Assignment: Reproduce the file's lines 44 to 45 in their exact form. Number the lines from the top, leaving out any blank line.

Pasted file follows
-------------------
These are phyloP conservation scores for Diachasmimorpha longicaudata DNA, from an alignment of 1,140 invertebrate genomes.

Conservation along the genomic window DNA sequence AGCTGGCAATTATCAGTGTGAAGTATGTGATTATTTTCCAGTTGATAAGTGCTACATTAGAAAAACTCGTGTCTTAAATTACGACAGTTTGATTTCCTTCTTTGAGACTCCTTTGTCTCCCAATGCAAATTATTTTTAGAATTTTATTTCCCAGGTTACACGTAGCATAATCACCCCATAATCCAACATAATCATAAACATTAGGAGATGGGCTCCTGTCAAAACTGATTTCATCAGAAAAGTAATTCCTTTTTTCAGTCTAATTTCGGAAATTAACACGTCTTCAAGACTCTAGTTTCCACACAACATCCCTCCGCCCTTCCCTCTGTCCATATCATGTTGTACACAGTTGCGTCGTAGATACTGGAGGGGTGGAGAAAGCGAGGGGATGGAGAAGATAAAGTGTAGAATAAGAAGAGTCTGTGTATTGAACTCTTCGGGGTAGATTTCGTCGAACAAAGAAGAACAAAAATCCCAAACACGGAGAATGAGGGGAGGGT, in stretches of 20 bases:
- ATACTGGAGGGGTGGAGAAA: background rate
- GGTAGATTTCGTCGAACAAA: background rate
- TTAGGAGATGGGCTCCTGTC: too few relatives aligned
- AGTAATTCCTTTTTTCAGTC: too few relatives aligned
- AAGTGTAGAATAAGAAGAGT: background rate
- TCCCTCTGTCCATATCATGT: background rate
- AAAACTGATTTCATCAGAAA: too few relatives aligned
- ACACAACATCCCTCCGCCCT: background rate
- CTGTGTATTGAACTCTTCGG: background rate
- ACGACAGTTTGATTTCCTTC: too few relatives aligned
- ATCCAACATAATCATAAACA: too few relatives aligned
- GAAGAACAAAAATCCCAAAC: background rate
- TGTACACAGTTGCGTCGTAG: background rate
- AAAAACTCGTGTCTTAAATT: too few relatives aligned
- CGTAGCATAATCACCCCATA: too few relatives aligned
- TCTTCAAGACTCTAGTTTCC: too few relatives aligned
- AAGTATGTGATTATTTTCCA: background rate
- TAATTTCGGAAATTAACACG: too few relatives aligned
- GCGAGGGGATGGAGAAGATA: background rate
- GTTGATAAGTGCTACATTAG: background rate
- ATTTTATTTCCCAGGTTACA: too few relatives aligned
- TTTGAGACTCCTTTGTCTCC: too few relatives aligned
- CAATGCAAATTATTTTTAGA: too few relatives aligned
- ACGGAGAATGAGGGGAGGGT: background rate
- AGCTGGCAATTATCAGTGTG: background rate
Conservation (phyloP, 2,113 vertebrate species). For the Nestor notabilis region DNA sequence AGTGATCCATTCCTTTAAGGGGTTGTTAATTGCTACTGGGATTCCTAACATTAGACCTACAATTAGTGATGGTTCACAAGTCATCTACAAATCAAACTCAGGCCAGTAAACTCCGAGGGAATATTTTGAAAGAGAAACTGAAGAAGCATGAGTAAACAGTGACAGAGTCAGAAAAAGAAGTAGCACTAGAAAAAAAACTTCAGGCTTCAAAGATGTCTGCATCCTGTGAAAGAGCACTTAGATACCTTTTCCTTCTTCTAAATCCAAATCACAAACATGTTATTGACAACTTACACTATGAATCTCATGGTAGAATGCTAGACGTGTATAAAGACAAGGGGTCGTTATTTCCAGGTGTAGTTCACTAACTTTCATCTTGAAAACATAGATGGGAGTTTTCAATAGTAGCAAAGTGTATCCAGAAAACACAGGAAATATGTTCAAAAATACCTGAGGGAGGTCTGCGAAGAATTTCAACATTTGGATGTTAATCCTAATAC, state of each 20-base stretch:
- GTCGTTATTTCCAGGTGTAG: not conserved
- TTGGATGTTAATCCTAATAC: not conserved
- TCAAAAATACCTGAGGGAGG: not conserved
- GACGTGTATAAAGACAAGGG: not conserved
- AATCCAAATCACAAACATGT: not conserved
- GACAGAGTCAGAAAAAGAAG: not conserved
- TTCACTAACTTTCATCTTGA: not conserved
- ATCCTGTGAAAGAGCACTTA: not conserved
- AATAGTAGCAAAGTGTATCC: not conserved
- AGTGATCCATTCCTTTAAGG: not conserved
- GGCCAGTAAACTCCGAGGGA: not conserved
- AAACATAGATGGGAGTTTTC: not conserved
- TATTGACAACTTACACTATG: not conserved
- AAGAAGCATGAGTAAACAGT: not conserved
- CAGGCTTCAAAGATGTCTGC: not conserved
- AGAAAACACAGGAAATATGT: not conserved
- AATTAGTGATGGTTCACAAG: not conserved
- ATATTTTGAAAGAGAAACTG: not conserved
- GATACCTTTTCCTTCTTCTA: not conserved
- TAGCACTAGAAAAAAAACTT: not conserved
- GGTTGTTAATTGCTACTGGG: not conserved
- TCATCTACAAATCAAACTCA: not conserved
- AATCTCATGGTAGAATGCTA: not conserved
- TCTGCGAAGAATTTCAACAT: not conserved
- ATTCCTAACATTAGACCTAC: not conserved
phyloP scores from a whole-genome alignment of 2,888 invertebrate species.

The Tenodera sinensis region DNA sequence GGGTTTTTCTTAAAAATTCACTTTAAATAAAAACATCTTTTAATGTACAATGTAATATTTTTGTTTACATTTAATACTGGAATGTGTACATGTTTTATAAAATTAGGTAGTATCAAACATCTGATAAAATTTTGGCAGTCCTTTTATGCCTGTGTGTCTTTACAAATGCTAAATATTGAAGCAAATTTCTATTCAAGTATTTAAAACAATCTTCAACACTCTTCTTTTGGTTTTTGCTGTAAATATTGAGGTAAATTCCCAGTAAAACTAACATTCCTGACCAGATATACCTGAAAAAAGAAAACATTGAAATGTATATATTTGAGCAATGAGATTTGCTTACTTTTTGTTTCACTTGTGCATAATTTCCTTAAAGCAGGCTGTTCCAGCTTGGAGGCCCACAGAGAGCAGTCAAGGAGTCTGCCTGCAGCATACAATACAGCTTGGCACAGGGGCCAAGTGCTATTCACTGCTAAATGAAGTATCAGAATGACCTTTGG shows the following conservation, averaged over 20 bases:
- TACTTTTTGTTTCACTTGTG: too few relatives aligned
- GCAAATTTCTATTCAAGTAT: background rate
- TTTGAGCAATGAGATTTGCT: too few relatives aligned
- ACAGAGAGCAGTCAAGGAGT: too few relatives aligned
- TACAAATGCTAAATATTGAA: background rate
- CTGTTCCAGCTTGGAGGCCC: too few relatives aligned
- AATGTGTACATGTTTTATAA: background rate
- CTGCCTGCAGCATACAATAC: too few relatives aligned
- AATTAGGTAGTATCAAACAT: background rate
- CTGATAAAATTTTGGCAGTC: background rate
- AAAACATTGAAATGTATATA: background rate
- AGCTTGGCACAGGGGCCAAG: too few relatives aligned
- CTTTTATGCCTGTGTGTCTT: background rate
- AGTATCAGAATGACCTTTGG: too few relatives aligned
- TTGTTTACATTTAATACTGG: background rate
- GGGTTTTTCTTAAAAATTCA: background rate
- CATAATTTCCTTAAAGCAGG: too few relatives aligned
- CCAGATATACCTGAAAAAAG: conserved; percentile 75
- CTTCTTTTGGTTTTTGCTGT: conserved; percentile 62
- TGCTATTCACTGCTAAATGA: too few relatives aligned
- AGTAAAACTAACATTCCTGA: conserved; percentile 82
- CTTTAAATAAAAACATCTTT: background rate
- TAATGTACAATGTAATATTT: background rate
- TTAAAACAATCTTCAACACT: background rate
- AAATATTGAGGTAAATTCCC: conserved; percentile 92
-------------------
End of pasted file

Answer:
- AGAAAACACAGGAAATATGT: not conserved
- AATTAGTGATGGTTCACAAG: not conserved